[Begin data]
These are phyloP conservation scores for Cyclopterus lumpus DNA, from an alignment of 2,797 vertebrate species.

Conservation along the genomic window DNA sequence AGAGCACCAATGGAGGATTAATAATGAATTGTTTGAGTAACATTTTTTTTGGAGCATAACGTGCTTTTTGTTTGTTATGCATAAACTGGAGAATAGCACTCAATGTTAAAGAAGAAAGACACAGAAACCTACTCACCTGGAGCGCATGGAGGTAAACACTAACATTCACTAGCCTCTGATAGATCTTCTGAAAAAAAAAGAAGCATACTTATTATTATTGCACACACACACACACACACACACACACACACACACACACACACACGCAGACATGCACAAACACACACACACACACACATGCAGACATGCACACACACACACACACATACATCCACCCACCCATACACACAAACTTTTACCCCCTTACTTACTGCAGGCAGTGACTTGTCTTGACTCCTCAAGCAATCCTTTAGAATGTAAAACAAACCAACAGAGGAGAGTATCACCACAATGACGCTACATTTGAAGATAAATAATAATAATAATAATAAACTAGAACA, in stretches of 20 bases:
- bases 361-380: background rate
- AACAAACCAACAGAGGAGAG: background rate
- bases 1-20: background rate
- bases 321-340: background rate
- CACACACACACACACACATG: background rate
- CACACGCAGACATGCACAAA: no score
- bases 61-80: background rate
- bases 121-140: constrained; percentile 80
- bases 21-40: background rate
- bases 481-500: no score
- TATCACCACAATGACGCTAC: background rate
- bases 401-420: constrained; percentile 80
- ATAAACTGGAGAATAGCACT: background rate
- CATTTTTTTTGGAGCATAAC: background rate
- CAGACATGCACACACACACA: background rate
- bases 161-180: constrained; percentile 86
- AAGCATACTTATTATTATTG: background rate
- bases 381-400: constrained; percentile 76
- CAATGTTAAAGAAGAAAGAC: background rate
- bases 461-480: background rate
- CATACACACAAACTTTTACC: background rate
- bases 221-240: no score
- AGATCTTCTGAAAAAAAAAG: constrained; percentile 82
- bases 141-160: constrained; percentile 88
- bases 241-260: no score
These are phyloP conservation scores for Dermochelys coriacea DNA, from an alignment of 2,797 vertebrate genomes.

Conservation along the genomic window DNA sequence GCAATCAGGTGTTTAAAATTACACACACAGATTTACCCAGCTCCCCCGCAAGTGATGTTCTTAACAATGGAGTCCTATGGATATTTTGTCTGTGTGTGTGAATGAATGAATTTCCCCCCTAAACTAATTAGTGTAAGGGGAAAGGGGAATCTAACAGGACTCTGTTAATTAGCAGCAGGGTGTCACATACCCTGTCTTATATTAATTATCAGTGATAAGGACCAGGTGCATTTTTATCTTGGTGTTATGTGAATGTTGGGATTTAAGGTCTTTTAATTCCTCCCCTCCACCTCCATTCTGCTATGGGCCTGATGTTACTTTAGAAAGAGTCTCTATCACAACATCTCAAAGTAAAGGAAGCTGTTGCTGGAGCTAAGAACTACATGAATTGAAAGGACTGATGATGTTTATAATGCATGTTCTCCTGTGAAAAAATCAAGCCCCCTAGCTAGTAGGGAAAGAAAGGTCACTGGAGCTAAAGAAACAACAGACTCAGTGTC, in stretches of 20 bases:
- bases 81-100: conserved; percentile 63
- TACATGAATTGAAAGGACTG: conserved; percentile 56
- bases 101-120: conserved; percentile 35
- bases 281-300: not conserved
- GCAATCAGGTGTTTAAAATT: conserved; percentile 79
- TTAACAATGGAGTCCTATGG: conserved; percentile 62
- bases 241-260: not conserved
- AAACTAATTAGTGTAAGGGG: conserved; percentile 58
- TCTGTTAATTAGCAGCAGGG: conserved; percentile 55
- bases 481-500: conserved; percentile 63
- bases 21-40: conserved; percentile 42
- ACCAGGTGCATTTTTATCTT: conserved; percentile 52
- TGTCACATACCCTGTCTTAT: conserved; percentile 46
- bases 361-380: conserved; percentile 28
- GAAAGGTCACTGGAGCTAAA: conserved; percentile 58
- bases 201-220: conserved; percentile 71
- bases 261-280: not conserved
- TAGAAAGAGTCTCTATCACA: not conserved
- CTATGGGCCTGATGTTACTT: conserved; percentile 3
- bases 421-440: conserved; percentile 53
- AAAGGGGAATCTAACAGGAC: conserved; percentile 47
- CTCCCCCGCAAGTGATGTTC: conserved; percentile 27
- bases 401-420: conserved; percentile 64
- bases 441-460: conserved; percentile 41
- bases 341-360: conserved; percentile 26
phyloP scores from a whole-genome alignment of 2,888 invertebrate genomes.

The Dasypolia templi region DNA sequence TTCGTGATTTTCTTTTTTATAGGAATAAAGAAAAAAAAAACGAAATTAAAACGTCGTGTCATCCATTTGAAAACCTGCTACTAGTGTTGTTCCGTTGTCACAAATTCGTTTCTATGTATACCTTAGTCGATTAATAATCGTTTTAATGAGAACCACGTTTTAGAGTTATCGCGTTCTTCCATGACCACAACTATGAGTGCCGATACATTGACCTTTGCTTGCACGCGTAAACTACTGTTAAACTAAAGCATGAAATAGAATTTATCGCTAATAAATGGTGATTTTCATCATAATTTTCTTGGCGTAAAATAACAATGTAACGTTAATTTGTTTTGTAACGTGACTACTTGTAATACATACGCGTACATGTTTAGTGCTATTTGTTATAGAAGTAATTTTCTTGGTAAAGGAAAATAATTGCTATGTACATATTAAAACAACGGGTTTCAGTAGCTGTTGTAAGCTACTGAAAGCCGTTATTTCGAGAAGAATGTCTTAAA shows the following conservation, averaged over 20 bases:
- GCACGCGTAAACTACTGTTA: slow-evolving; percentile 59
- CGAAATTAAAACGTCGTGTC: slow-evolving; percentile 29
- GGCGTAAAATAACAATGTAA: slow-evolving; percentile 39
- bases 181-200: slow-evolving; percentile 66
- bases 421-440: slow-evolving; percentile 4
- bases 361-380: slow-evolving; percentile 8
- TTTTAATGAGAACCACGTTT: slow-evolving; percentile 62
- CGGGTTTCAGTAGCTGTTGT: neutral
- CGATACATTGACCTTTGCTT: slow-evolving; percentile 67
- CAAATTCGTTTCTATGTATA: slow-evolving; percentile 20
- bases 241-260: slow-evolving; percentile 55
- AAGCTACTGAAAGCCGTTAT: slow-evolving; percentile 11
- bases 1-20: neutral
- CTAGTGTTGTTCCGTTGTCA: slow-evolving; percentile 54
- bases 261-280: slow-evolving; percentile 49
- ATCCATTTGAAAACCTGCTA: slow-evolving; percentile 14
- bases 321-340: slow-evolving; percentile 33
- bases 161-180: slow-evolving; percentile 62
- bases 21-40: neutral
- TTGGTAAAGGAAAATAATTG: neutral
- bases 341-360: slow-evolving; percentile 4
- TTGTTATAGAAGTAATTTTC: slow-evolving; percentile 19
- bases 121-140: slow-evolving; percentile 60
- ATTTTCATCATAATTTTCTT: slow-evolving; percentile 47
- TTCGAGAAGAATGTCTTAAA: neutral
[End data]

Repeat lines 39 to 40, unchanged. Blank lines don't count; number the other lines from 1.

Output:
- bases 481-500: conserved; percentile 63
- bases 21-40: conserved; percentile 42